Whales: The Largest Mammels on Earth

December 12, 2011 | Author: | Posted in Education

The Bay of Fundy is one of the richest sea habitats in the world and is therefore the summer feeding ground for many marine mammals, seabirds and saltwater invertebrates. When you take part in a Bay of Fundy whale watching journey you may expect to see minke, fin- and humpback whales as well as the most rare big mammal on Earth – the North Atlantic Right Whale.

Other creatures normally seen on such trips include harbor porpoise, dolphins, sharks, seals, bald eagles and a spread of seabird colonies, sometimes including the Atlantic Puffin.

Bay of Fundy Whales

Minke Whale: The smallest and most common baleen whale (Fisheries and Oceans Canada, 2010), minkes are found in the Bay of Fundy across the summer season and well into the fall.

Humpback Whale: Also a baleen whale, Humpbacks are referred to as the acrobats of the sea as they jump above the surface. They’re also one of the loudest and most creative whales when it comes to vocalization and have the biggest range of frequencies. While there are roughly 10,000-15,000 humpbacks living in our seas, they are a species under threat. (EnchantedLearning.com, 2010)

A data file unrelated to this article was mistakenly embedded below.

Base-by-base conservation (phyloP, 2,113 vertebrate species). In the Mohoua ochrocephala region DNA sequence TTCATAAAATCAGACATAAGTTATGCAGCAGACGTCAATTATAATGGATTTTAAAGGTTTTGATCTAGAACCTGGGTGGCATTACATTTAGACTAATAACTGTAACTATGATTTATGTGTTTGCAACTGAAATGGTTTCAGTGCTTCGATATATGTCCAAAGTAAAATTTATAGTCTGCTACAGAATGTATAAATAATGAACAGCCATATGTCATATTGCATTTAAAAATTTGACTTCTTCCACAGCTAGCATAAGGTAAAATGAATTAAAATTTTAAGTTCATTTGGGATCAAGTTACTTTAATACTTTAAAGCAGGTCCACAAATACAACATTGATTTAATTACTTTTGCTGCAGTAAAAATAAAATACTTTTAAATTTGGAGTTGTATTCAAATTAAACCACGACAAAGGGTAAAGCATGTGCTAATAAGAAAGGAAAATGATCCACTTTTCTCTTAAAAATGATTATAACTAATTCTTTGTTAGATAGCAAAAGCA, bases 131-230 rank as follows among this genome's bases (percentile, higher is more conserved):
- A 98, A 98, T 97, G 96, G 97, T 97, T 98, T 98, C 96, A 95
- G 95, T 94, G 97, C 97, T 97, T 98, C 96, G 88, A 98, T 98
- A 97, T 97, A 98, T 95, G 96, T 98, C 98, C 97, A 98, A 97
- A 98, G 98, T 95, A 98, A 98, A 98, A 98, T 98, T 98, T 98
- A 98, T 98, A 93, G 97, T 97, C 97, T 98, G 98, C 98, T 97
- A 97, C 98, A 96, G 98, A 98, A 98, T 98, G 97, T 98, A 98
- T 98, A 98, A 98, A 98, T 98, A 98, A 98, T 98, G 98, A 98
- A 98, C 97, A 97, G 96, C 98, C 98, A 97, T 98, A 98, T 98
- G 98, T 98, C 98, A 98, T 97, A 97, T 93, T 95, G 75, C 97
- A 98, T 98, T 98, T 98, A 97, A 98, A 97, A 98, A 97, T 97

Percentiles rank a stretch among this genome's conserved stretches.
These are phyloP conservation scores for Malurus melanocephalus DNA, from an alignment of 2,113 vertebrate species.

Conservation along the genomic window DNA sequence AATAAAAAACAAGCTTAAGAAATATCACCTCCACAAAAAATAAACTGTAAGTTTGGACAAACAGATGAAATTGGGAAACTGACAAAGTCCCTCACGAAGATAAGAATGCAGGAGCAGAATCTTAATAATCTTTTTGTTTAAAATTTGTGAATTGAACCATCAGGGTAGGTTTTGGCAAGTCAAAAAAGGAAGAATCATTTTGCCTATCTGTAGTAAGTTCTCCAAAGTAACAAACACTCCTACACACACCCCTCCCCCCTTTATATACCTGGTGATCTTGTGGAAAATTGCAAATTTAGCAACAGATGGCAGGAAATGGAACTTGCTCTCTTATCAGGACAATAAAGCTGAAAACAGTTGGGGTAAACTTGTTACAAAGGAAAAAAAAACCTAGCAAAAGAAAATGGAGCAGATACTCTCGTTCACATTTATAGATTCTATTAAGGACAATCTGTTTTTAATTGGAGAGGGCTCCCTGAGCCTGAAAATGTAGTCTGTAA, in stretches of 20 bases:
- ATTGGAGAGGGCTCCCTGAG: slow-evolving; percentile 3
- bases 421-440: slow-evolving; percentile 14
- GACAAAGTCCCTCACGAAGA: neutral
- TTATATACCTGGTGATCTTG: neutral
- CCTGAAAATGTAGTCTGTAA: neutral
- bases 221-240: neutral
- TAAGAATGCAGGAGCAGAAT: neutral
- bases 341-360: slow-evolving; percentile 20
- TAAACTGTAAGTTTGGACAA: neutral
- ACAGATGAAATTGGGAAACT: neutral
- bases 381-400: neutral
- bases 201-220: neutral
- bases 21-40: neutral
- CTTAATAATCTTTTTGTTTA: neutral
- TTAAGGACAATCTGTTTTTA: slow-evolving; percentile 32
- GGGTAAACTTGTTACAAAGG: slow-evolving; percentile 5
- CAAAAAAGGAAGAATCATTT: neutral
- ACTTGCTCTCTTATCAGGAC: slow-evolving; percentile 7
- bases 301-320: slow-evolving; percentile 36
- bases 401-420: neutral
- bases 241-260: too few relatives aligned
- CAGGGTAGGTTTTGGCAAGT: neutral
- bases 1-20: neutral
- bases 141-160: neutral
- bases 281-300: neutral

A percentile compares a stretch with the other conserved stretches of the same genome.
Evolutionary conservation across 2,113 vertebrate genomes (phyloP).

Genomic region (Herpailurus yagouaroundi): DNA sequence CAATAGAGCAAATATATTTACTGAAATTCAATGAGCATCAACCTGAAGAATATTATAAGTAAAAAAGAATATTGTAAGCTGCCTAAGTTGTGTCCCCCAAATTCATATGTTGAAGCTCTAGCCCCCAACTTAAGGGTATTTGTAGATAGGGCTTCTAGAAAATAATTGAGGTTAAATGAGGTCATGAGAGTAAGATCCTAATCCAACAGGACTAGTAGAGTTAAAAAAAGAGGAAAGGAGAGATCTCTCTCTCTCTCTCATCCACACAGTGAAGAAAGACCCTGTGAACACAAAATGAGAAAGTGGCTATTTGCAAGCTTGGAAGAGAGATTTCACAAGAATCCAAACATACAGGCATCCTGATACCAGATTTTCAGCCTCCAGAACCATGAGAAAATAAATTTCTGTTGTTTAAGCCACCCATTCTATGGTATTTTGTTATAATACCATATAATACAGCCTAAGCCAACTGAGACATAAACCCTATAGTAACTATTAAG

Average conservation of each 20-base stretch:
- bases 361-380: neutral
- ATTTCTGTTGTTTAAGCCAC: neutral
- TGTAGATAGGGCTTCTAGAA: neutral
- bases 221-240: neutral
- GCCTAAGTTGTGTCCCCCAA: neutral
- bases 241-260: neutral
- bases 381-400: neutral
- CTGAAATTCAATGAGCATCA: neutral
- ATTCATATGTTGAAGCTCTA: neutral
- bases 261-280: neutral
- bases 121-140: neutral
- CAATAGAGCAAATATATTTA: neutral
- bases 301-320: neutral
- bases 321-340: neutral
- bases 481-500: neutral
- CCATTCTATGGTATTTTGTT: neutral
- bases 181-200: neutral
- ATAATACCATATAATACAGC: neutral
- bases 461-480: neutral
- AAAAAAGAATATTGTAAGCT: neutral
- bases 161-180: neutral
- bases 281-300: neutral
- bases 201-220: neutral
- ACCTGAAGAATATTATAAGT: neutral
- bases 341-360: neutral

Finback Whales: The second biggest species of whale on earth, Finback whales are renowned for being speedy swimmers. Also a baleen whale, Finbacks are shielded under the Species at Risk Act.

North Atlantic Right Whale: Named for being the “right” whale to hunt by 19th century whalers – due to its slow pace and therefore ease of catch – the North Atlantic Right Whale was nearly hunted to extinction in the late 1800s. Now-a-days, these magnificent whales are on the endangered wildlife list with an estimated population of just 425 remaining; a number that is slowly on the rise (Fisheries and Oceans Canada, 2010). A large portion of this population stops each Aug/Sep in the Bay of Fundy to feed on their way to their winter habitat.

New Brunswick Museum

The New Brunswick Museum, found in Market Square in Uptown Saint John, contains 3 floors of galleries and exhibits. In the “Hall of Great Whales”, a favorite gallery in the museum, hear the story of a North Atlantic Right Whale named Delilah who washed up on the coasts of Fundy, touch a chunk of baleen, learn engaging facts about minkes and humpbacks, and see skeletons and full-body models of several species of whales including the right whale.

Bay of Fundy whale watching tours are a popular activity near the mouth of the Bay as the whales don’t travel too far inwards. There are a considerable number of reputable whale watching companies along both sides of the Bay of Fundy who set out on the seas in a variety of vessels including catamarans, zodiacs, fishing boats and sailing yachts. Visit us soon, for the adventure of a lifetime!


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